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Teas of Hawaii

Herbal tea made from the dried fruit of the coffee plant is a Molokai product that’s spread its wings over the past two years. Originally produced by Coffees of Hawaii (COH) in Kualapu`u, the business has now been sold as Teas of Hawaii to COH employee Jessie Ford, who initiated the product’s development on Molokai.

“Tea is a passion and has been a dream of mine since I discovered it in my early days of college. I am very excited for this new company and adventure,” said Ford in a COH press release last week.

“Even though the product was beginning to take momentum, the market and sales were slower than originally anticipated. The company was then at a cross-roads to either continue the [tea] venture or to sell it,” said COH Operations Manager, Maria Holmes, in the release.

The coffee cherry tea with blended local herbs carefully selected by Ford was launched onto an international stage at a food show in San Francisco shortly after the product was released. Since then, the tisane (meaning an herbal infusion) has grown in popularity, especially in Hawaii. Ford said in the past year, improvements in product development and processing will make it easier to meet increasing demands. 

“[There’s a] readiness in general market for this type of product – it’s taken a lot to break the barrier of understanding what it is,” Ford said. 

A Healthful Cup

Packed with antioxidants and containing less caffeine than a cup of decaffeinated coffee, the dried cherry is blended with flavorful herbs for a unique and healthful treat.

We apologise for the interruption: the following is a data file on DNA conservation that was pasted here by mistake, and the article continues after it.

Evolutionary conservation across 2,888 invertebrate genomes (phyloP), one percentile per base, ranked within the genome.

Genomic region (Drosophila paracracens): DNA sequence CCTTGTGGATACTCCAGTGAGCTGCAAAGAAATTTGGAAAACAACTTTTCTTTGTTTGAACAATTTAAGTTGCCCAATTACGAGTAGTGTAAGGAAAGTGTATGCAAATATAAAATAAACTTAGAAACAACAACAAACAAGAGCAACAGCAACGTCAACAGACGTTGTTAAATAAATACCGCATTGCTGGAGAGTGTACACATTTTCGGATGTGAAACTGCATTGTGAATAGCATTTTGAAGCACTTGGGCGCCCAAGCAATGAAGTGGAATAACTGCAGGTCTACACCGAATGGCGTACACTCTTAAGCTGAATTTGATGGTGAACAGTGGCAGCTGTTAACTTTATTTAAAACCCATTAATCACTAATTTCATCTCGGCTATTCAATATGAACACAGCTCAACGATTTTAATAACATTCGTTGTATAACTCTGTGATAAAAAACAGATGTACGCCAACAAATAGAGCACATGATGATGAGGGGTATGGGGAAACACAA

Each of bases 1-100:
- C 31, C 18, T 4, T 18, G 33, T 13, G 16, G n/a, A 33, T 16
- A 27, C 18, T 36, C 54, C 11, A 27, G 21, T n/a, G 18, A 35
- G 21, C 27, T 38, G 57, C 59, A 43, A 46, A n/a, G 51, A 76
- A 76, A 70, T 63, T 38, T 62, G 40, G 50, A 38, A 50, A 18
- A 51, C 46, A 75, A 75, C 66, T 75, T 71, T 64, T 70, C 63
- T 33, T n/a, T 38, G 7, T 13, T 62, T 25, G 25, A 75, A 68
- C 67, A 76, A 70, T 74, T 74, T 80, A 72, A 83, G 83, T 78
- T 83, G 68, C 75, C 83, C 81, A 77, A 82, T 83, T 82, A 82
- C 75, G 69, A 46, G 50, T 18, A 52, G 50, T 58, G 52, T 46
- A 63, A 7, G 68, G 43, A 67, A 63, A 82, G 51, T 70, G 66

Ford has high hopes for the business. She said she wants to explore the cultural aspect of tea cultures that have taken root in Hawaii – such as Hawaiian, Japanese, Chinese and even Filipino. 

“A lot of cultures have… tea traditions and ceremonies,” she said. “I’d like to utilize tea to explore different cultures and even mythology… there’s an aesthetic that surrounds the atmosphere of consuming tea.”

Ford also has health in mind when she thinks of tea. 

“Tea is inherently a wellness beverage and that is very important to me to influence the health of other people and aid in lifestyle and health,” she explained. “Our culture and world needs as much of that as possible.”

Including both medical and cultural education in a presentation that is simple and informative is important to Ford in her products’ marketing as a “consumer awareness mechanism.”

“When people have the information available to them, they will often make good decisions for themselves,” she said.  

Ford said she plans to keep the coffee cherry-based tea, along with adding Hawaiian-based herbal teas and “true teas” (green, black and white teas) to Teas of Hawaii’s offerings. 

“Jessie is a very thorough, creative and masterful blender. She knows her product inside and out…” said COH owner, Albert Boyce in the release. “We are extremely pleased that she has agreed to take Teas of Hawaii to the next level. We are going to continue to provide her with a platform for success by offering her our approved manufacturing facility and processing equipment.”

In researching the cultural side of tea, Ford asks that anyone with particular knowledge of Molokai plants with medicinal properties contact her. Email her at Jessie@teasofhawaii.com or stop by COH in Kualapu`u to find her.  

“Tea is such a great conversation starter,” she said.

Photo by Hector Wong.

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